Welcome. We’re launching a new blog here at Merrill to spread our story to more people, in a different format, and in greater detail. We anticipate this will also be a good way to share more research-related information about our two abiding passions—technology and wine and spirits.
We’ve weathered the ups and downs in both industries and have learned that the same problems we study at Merrill in one market are often similar to those in another. These similarities allow us to move quickly, effectively and with little learning curve. We’ve applied these learnings to countless projects across the travel, banking, healthcare, and other industries as well.
Technology and wine might seem an incongruous pair at first glance, we’ll admit, and If you didn’t know us better, it would be easy to think of us as an anomaly. For example, one of our key areas of expertise—high technology, has only existed since the mid-twentieth century and tends to have product life cycles ranging from 6 to 18 months. In the wine business—our other expertise—it’s just the opposite. Mankind has been making wine for roughly 4,000 years, and some leading brands are over one hundred years old and ticking, and cyclicality is also part of the wine industry; explains Merrill Research Founder Pat Merrill, “Varietals go up and down in popularity, but really don’t go away.”
These two industries have more in common than you might think, starting with the concentration of each as an industry in Northern California. From our headquarters in San Mateo, we’re literally well-positioned to share the deep expertise we’ve developed over the last three-plus decades in both domains, so to speak—Napa Valley to Silicon Valley.
We’ve learned as market researchers that the technology and the alcohol industry also share some big similarities as do the techniques we use to help solve their problems. Consider the similarities between the wine and semiconductor industries:
– There’s complex science behind both. Winemaking is really all a matter of chemistry, while electronics manufacturers are marvels of physics, computer science and chemistry too.
– Both have highly specialized manufacturing processes. With its clean rooms and highly specialized tooling, semiconductor manufacturing is one of the most sophisticated industrial processes there is. In winemaking, vintners obsess over barrels, aging, the vagaries of grape cultivation; also, much fretting is done about closures, bottle shape, color, crown, and label design. Winemakers may not don chipmaker “bunny suits,” but their environment certainly needs to be clean.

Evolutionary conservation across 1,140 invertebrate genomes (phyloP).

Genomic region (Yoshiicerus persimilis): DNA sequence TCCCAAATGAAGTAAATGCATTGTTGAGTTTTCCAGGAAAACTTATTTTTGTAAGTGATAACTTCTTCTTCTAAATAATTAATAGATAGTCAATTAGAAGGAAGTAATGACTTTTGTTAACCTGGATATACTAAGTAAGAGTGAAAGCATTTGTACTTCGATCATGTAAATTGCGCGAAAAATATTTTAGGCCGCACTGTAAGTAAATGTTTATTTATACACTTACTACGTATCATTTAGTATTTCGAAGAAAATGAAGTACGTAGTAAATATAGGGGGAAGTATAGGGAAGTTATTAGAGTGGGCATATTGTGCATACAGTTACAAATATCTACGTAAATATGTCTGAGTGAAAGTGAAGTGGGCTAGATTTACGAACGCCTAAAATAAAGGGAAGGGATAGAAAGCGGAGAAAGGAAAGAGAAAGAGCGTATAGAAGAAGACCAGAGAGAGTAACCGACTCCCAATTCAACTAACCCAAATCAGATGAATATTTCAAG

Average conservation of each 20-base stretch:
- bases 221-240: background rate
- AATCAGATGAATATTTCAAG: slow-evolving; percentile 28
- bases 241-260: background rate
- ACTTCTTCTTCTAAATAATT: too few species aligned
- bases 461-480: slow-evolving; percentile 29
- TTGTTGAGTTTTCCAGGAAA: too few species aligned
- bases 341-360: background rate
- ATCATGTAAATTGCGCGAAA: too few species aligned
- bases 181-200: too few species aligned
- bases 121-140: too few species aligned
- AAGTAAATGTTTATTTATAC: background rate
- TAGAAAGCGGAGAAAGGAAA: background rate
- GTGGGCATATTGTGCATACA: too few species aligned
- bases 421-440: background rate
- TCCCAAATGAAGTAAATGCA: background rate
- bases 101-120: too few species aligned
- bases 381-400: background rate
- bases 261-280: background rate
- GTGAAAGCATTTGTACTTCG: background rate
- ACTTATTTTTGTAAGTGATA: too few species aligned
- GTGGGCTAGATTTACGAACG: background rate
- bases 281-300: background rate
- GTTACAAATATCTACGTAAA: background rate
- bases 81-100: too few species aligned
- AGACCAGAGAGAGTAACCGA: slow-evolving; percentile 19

– Both can generate incredible profits or losses. A modern semiconductor plant costs enormous capital daily to operate. When business is good, the chip market is a money-making goldmine. However, when plants are idle, it can lead to a financial bloodbath.
Similarly, with a good vintage and positive demographics, the wine industry can flourish. But with changes in the environment (e.g., drought, pests, fungi, wildfires) or demographics, it’s often said the best way to make a small fortune in the wine business is to start with a large one.
–Both industries show incredible innovation and change: The semiconductor technology is poking Moore’s Law in the eyes, enabling products with astonishing power and smarts. The wine industry continues to evolve, albeit more slowly, from corks to enclosures, from bottles to boxes.
Why should this matter to you? In 1986 we formed Merrill Research to support new product development and communications initiatives for many of the great products introduced over the years, from components to software and PCs, from laser printers to smart phones, from digital television technology to medical electronic products, to travel and banking services, and, of course, alcoholic beverages.
Looking ahead, the coming years are likely to be filled with even more varied change. And if current events are any indication, the velocity and volatility of that change will be even greater with even more products and services becoming more integral and intertwined.
So, why write a blog at all? Not only have we been exposed to a lot, we’ve done a lot. From package evaluation to advertising tracking, development and evaluation, to new product development and ethnography. We think we have some useful things to share. Paul Wiefels, Managing Director of The Chasm Group, and one of our ecosystem partners, once told a client the following about his company’s experience, echoing the well-known Farmers Insurance ads: “We know a thing or two because we’ve seen a thing or two.”
We’d say the same here at Merrill Research.
We can help you stay ahead of the curve.
Come check us out.
Merrill Research – Experience You Can Count On!